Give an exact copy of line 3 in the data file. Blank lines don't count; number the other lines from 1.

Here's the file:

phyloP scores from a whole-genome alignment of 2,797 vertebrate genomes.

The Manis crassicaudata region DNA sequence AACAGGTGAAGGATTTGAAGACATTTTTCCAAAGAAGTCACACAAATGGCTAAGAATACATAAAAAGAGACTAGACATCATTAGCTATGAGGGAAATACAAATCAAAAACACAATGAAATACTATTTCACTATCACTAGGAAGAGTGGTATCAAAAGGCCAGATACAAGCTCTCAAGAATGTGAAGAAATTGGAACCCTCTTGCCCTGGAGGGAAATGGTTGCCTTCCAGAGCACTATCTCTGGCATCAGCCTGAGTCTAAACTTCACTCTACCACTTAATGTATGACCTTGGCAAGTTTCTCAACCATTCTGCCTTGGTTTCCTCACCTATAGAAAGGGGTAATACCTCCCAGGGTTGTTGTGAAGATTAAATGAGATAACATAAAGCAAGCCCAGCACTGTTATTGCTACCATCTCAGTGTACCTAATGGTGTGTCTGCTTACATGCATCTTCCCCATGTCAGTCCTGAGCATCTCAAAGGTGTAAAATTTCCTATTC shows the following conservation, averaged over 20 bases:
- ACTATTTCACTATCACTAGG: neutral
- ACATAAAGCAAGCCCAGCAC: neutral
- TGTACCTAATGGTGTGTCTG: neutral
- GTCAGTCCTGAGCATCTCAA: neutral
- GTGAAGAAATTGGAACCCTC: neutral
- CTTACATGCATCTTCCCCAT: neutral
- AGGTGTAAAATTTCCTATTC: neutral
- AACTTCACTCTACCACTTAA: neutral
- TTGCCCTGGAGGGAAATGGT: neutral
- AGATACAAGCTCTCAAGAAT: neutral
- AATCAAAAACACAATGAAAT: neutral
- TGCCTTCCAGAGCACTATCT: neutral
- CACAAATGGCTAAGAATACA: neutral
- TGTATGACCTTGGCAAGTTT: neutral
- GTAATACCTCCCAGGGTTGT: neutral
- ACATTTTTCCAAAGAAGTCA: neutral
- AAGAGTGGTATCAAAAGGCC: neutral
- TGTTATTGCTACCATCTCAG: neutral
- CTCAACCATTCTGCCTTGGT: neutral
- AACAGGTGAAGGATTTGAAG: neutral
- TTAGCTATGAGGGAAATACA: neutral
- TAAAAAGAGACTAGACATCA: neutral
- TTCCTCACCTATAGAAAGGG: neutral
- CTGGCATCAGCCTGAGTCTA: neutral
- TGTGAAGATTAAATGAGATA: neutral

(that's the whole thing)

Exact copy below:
- ACTATTTCACTATCACTAGG: neutral